I'm so in agreement about the cool off period. After all, you can't even taste the angel food cake until it's had time to hang upside down for a while (guess what we baked the other day).
And my critique group is invaluable. For chapter by chapter reviews and one time though all at once big thoughts!
Now, about that souffle...

Angela Ackerman said...

There are many, many recipes I have that taste better the second day. I think writing is like this--you need that resting time for it to truly rise to its potential. I don't understand folks who pound away day after day on the same project, leaping from the first draft to the second to the third with no break.

I see a lot of stories where writers do two swings at it as well--one draft, one revision and then send it off, no resting time. I have yet to see one that is ready after a single 'whole novel' revision. It makes me sad, because often these pieces have great potential, if only the writer would have a little more patience.

Anne Spollen said...

This is a great analogy...yes, I bake, so maybe that's why I get it.
And cooling off...
So many times I've read something I've written and thought (smugly),
"This is perfect; no need to revise it." But then the phone rings, the dog gets out, the kids fight - and I have no choice but to leave it on my desk where it promptly gets buried. Then I find it and say "Yikes - why didn't I see this?" It's like a brain fog, some process that's necessary to go through so you can get clear sentences. It's really odd, and one of those things I think only writers get.

Tabitha said...

Mary - I used to have the same problem! :) But now, I've gone the other extreme and tend to leave things in too long. One of these days, I'll find a happy balance. :) I LOVE the palate analogy. Very fitting. :)

PJ - The 'cool off' period is necessary for me. I need it in order to gather my objectivity. And you're so right that things just don't taste right unless they've properly cooled off, especially angel food cake. YUM!! :) That kind of cake is heavenly if you top it with a mixture of whipped cream and cherry pie filling. **drooling**

Angela - Very true! I know some spicy Indian recipes that taste amazing after the spices have had time to sit and sort of marinate. Yum!! :) I used to be a pound-out-a-first-draft kind of writer, but I've learned the hard way that it just doesn't work. :)

Anne - Another vote for the cooling off period! :) There are lots of things about this business that only writers get. I've tried explaining some of it to non-writers, and they just look at me funny. So I stopped trying. :) I count myself lucky that I've been able to connect to so many of you writers out there. :)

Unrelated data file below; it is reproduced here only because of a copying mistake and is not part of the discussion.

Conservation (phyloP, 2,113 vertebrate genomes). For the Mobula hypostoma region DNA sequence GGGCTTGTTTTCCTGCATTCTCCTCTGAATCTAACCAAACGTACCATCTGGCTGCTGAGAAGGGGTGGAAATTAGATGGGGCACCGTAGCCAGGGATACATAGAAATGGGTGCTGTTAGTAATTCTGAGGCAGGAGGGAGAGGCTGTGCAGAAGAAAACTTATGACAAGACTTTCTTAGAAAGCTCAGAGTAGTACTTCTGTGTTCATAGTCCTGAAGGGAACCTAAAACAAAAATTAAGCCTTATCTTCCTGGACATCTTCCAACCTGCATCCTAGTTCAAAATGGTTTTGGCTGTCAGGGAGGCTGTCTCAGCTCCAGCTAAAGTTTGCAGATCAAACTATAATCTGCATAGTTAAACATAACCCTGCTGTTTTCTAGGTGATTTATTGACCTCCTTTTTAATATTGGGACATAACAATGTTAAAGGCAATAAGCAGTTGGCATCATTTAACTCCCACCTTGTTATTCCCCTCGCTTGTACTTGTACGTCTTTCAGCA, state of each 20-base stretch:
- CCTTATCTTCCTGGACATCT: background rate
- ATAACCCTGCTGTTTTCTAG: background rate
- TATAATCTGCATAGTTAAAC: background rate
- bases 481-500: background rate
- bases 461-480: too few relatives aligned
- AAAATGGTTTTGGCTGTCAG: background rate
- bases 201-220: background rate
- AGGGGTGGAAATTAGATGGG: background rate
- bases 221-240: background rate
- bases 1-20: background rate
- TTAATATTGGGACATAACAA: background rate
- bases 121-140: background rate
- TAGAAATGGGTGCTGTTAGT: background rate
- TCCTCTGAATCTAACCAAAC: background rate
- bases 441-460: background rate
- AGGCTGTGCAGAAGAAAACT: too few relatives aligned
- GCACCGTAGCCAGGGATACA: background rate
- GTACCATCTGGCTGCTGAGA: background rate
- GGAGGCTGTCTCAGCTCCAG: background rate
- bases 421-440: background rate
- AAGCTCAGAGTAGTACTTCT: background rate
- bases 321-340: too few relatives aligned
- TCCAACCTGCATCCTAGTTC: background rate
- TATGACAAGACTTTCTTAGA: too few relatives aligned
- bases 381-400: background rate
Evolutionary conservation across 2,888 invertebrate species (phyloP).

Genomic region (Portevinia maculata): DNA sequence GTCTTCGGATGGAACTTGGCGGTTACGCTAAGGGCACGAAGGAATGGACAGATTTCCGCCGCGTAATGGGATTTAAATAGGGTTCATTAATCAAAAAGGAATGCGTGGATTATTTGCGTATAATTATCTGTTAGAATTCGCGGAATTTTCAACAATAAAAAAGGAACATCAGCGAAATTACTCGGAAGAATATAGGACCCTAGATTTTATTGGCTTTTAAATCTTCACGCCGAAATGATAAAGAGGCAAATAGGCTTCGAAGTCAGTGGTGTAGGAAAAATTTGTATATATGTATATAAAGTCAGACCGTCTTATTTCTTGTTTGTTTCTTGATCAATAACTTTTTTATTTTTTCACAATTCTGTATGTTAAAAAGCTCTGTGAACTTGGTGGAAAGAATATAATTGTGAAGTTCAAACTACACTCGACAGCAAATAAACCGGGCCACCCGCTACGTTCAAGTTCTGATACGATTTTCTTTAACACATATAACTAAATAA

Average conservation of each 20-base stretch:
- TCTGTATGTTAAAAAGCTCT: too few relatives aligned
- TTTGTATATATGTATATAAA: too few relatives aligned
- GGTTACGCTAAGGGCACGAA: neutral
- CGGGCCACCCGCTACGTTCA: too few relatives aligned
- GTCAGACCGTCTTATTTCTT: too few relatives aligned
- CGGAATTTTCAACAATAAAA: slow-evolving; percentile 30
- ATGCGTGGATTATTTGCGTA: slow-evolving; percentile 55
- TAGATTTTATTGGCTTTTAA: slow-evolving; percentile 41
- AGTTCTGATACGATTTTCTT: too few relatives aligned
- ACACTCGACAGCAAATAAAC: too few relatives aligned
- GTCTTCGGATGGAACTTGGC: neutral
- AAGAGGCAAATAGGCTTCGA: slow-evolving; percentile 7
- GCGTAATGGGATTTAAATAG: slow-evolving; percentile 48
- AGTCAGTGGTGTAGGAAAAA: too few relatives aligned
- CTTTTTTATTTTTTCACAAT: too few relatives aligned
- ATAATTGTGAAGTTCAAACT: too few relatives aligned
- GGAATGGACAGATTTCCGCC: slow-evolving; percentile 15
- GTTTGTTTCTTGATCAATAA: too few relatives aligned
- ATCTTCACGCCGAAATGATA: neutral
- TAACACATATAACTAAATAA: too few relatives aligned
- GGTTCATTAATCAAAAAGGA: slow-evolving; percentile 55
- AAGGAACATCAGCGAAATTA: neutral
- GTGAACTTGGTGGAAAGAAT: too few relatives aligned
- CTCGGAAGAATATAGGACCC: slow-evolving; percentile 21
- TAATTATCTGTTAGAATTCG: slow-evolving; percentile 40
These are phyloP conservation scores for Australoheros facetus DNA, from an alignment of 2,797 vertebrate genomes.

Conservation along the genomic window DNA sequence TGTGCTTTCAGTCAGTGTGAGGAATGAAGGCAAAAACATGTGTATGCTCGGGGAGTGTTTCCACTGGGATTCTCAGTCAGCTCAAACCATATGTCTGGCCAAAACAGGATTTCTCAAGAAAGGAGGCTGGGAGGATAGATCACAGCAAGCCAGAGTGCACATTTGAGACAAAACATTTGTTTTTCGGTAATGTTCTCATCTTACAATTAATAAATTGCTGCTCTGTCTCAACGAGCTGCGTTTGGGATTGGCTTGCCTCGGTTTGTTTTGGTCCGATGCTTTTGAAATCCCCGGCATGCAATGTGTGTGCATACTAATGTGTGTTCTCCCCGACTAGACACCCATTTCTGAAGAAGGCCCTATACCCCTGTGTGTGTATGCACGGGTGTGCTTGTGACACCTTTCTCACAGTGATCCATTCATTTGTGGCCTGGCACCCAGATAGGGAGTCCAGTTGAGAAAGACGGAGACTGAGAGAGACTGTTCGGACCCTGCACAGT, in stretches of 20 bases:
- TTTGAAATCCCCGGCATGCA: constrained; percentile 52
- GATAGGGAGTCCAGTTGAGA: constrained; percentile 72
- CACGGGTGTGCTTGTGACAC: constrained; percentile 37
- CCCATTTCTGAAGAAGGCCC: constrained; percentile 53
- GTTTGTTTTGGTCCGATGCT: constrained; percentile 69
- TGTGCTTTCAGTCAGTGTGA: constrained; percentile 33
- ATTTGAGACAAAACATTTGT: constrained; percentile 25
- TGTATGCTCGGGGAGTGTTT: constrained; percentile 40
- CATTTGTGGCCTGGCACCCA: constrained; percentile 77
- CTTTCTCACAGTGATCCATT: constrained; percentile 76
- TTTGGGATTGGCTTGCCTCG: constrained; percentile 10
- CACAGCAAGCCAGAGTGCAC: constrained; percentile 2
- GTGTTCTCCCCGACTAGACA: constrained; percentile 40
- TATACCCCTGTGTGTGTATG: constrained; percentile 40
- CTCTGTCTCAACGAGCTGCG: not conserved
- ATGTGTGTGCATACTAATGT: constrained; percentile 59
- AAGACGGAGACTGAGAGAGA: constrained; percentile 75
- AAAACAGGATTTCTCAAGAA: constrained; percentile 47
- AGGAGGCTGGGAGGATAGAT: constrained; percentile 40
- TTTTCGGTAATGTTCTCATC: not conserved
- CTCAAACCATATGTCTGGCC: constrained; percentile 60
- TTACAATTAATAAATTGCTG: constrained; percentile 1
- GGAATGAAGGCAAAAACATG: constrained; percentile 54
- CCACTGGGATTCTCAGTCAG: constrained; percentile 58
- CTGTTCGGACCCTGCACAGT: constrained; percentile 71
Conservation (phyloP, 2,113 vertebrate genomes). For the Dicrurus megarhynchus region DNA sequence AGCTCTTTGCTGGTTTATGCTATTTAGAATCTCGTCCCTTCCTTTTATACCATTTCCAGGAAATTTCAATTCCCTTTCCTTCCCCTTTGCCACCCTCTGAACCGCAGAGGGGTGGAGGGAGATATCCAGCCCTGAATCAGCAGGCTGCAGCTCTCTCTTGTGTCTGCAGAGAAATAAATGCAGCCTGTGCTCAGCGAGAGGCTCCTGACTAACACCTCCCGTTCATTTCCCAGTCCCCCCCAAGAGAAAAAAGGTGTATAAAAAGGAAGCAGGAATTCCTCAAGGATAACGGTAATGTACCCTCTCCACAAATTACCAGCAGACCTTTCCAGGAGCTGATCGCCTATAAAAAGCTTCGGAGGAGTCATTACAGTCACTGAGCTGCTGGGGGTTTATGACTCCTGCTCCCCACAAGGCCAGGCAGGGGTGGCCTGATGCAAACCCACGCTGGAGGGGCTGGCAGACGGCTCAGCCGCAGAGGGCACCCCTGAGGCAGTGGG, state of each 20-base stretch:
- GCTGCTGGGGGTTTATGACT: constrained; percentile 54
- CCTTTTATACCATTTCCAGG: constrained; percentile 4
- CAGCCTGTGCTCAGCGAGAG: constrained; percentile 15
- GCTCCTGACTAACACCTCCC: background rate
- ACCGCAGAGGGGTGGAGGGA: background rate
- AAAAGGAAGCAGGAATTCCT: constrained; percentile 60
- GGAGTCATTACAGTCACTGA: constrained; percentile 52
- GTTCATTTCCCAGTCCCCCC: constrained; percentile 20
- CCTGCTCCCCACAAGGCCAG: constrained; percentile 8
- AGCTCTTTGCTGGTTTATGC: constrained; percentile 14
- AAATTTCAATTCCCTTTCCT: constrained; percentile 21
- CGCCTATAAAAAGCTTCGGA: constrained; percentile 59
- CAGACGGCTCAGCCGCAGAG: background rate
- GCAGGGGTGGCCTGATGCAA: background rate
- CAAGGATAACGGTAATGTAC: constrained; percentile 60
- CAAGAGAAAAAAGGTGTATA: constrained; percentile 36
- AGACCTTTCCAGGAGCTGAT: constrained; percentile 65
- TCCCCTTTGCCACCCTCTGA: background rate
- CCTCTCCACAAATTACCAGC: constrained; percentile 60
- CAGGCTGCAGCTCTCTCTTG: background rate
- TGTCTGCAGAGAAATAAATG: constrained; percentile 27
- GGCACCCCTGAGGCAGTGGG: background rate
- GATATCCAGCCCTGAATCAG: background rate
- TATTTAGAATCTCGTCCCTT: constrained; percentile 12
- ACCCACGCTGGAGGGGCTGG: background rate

Unknown said...

Great analogy--perfect :)

Jennifer R. Hubbard said...

Extending the metaphor:

Then when you're a really expert baker, you can start breaking the rules, trying exotic flavor combinations and unusual shapes.

Jenn Hubbard

Tabitha said...

Beth - thanks!! :)

Jenn - Nice! Love the extension. You really do need some level of experience before you can start experimenting with flavors. And even a genius baker creates a total disaster at times...they're just not afraid to try new things. :)

Mary Witzl said...

I like what liquidambar says about breaking the rules. This is true in art, too: if you know them perfectly well, you also know when and how you can break them.

Tabitha said...

Yeah, I like it too. :) Knowing the rules and knowing when to break them is key.

I've seen this concept spark many a conversation as to just when it's acceptable to start breaking those rules. Newbies see experienced authors doing it, then they do it. Most often, it doesn't work out because they're kind of feeling their way around in the dark.

But when is it okay to start experimenting? I think it's ALWAYS okay to experiment, no matter how well or how little you know the rules. I think experimenting can help you learn the rules, actually. In baking, if you leave out the eggs in cookies, then you'll learn that they'll bake, but will be flat, dense blobs. And you've just learned what *doesn't* work.

I think writers can do the same kind of thing, but we need our objectivity and our critique groups for taste-testing. :) I think that, in trying to find what works, we first need to learn a whole bunch of "what doesn't work." :)

What do you all think?